How financial advisors can help clients tend their financial gardens

By Rodney Ballance

The Financial Leadership Academy


As financial professionals, we have to offer that finished product for others to see. We can’t just tell them a story and hope they can visualize what we say. We have to provide a tangible example for them to touch and feel.

As most of you know, we recently moved to the Ozark Mountains, where we are blessed to live on a rather large piece of property. Coming from an area near the East Coast, I’m not accustomed to the rocky soil here in the Midwest. The ground is much sandier and softer where I come from, making it easier to work.

To make gardening even worse, I got a late start in preparing the field this year.

Over the past several weeks I’ve been plowing, tilling and disking an area of land about half an acre in size, preparing it for planting. It seems that every time we pick up a bucket full of rocks in the front of our tractor, the next rain shows us a new crop of rocks larger than the one we just picked up. Some days, I just want to throw in the towel and say it’s just too much trouble.

Sometimes, I want to just admit defeat and give up, because I can’t see how the little bit I have can ever produce enough to provide for my family. Besides, it’s hard work.

Do you ever hear people say similar things about their financial situation? Have you ever heard someone say, "I don’t have enough money to ever be able to start a retirement plan?"

Have you ever heard them say, "It’s too late for me to start a plan, or ask, "Is it really possible to accomplish a successful financial plan?"

Fortunately, my father-in-law lives just down the road from us, and he has a fantastic garden. He’s worked that land for years with tremendous success. I’m grateful to him for coming over and showing me some things I can do to make sure all my efforts are well placed for the best rate of return. I can also go to his place to touch and feel exactly what my garden will one day produce.

He even came over this past Saturday and helped pick up rocks and re-plow the field. Because of his encouragement, his ability to show me a successful example and his willingness to actively help me reach my goals, I believe we can actually get this job done. The seemingly impossible task is now real because someone walked along beside me every step of the way, and served because he wasn’t afraid to get his hands dirty.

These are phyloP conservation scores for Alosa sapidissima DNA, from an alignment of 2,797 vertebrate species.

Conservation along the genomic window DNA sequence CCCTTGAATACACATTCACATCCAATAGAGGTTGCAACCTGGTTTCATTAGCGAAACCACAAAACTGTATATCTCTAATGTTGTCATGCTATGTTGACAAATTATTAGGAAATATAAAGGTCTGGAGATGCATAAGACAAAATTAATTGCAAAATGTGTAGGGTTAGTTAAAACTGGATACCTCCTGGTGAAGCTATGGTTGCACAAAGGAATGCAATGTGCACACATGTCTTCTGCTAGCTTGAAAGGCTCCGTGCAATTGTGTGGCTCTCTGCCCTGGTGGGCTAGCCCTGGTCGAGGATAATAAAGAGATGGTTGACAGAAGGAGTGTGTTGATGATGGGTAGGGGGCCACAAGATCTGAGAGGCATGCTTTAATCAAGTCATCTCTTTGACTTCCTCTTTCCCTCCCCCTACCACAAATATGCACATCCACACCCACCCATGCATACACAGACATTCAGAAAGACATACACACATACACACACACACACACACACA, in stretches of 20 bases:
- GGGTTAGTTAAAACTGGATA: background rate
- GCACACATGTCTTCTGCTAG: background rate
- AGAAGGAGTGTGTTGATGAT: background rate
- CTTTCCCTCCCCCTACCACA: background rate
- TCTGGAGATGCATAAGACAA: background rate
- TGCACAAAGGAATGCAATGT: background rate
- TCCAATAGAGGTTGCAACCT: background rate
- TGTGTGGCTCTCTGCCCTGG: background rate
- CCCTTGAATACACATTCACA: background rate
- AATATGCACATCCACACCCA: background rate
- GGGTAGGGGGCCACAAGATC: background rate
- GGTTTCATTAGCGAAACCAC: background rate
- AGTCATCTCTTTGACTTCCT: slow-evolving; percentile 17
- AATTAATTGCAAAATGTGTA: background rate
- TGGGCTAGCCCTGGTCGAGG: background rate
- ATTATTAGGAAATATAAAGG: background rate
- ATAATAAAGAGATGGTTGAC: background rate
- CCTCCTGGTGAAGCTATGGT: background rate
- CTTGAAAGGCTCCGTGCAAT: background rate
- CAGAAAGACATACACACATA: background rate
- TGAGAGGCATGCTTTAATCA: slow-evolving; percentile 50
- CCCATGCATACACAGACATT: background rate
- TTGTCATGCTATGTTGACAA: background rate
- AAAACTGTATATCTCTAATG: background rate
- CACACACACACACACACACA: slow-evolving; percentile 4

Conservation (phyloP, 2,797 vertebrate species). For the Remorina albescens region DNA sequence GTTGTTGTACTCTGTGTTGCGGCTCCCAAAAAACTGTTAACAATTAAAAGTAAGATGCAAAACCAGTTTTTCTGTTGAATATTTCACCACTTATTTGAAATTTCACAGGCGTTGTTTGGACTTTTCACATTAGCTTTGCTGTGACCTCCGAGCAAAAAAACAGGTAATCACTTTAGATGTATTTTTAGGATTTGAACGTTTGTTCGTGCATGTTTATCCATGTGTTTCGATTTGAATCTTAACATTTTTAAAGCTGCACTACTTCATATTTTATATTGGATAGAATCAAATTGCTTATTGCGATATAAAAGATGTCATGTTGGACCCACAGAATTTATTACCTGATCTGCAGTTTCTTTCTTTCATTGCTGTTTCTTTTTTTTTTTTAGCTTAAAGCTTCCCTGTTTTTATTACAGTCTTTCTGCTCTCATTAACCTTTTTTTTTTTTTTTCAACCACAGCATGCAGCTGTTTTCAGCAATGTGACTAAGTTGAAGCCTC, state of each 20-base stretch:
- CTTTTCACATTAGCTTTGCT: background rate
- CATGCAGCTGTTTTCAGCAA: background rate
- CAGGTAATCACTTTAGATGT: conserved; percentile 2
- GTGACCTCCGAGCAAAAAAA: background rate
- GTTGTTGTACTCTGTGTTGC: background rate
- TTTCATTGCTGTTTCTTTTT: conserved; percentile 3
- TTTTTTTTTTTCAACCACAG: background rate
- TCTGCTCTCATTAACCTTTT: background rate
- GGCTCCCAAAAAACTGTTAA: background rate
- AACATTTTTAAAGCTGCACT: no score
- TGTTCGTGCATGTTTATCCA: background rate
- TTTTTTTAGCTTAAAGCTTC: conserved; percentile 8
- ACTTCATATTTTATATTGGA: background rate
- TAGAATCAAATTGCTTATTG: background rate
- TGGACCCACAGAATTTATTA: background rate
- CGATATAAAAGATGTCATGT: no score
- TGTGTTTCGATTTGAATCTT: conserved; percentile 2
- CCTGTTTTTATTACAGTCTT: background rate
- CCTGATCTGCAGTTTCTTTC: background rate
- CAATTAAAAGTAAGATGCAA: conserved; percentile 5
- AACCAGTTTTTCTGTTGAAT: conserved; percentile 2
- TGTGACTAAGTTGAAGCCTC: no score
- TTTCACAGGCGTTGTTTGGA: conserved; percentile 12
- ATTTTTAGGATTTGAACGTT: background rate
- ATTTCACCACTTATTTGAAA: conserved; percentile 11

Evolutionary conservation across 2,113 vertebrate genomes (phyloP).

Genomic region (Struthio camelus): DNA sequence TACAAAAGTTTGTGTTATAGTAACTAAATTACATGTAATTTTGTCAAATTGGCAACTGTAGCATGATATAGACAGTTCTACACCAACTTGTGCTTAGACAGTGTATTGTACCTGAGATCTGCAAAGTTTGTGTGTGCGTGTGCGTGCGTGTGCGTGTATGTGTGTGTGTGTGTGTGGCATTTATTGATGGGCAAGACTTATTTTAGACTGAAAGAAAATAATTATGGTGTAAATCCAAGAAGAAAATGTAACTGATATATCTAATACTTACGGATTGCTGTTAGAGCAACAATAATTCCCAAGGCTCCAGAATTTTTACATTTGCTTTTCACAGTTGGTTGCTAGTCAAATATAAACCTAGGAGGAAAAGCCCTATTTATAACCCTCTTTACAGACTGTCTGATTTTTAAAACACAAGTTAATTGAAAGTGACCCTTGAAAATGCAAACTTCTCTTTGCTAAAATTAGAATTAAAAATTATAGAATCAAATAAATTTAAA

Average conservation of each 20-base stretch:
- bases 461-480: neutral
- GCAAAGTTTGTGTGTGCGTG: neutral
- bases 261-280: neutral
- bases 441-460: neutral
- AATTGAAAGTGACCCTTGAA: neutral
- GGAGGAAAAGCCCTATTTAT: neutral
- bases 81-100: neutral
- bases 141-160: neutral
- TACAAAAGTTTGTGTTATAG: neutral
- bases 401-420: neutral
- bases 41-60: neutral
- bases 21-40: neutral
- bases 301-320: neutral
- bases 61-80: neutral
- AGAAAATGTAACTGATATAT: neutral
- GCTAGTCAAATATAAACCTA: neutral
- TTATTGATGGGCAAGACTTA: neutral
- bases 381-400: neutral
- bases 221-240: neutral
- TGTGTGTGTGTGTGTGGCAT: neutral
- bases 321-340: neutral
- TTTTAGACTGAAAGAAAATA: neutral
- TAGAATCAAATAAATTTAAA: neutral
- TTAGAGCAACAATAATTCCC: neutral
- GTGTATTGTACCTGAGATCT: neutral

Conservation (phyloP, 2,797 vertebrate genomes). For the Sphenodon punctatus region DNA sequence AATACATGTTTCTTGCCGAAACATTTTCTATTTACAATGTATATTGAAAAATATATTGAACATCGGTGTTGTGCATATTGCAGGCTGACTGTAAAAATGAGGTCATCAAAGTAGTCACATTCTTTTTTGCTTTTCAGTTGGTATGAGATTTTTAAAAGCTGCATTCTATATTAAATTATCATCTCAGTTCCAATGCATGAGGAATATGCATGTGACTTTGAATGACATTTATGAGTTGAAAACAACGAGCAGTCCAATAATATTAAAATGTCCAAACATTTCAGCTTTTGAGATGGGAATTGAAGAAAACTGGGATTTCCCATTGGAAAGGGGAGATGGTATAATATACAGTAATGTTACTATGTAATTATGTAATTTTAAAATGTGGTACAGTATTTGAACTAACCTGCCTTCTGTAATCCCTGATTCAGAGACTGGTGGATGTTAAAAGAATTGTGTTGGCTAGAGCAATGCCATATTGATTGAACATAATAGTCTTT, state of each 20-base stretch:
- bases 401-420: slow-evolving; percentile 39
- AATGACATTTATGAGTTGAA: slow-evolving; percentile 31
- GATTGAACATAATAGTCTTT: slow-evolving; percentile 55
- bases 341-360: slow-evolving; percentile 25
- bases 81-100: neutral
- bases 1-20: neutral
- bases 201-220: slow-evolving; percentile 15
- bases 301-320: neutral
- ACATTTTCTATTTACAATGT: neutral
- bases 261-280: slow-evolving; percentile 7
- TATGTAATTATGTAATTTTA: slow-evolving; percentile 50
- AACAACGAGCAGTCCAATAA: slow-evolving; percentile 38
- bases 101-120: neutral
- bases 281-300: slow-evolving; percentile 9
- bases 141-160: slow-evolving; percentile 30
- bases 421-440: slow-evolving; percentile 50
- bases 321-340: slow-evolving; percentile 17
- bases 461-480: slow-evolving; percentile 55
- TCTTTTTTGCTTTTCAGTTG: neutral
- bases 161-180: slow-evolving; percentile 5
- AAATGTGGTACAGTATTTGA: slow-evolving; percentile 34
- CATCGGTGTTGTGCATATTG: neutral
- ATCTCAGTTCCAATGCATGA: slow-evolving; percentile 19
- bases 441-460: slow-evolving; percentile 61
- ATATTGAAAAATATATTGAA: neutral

We need to show people actual success and connect them with others who have followed our strategies to accomplish their financial goals. By doing this, we can encourage those who may be discouraged or uncertain. When we can introduce them to others who once had nothing but rocks in their financial garden but now harvest productive financial crops, we do more than encourage them; we offer hope and confidence that their dreams can be realized.
When we take the time to help them plow or pick up the rocks, we are more than financial advisors, we’re their friendly partners in success. We strengthen relationships by going beyond the occasional office visit; by going to their home for a review of their plan.

When you’re considered a friend or partner, you become much more than an agent or an advisor. People won’t replace a friend or a partner nearly as fast as they will the agent they see at an office once a year.

I know that whenever I get discouraged or feel this task is hopeless, I can walk down the road and see what my garden will one day look like. As financial professionals, we have to offer that finished product for others to see. We can’t just tell them a story and hope they can visualize what we say. We have to provide a tangible example for them to touch and feel.

Have you put together a compilation of testimonials from clients? Have you taken time to connect existing clients to new or potential clients?

Here’s an idea. Host an inexpensive breakfast one Saturday per quarter. You can often rent space from local churches or other non-profit organizations where you can serve up a pancake breakfast. Have some colleagues or relatives help cook up the feast, leaving you free to wait on your clients and prospects that come for the food.

As you walk around with a pitcher of water in one hand and a pot of hot coffee in the other, you are approachable, and people will ask you questions. This is a perfect opportunity for you to schedule appointments, or ask them to call your office on Monday. Encourage your clients to bring guests or relatives. This is a great prospecting tool.

By serving people in this way, you do more than give away less than $30 worth of food. You build relationships. You strengthen the ones you have with your existing clients, and forge new ones between the people who depend on your professional advice and those you want to depend on your guidance. You also demonstrate that you are their servant as well, allowing them to see that you want to take care of them.

There’s absolutely nothing wrong with allowing people to see you in jeans and an apron on a few Saturdays per year. They feel they’re getting to know the “real you”, not just the “office you." People will trust someone they know they can see every few months for breakfast faster than someone they have to make an appointment to speak with on the phone through their office.

When people understand that everyone starts with a few rocks, and that you’ll be there to help them every step of the way, they will follow your guidance and produce successful financial gardens. Then when others ask how they did it, maybe they’ll say, "I did it with a little help from my friend, (your name here). You should call him/her to help prepare your financial garden."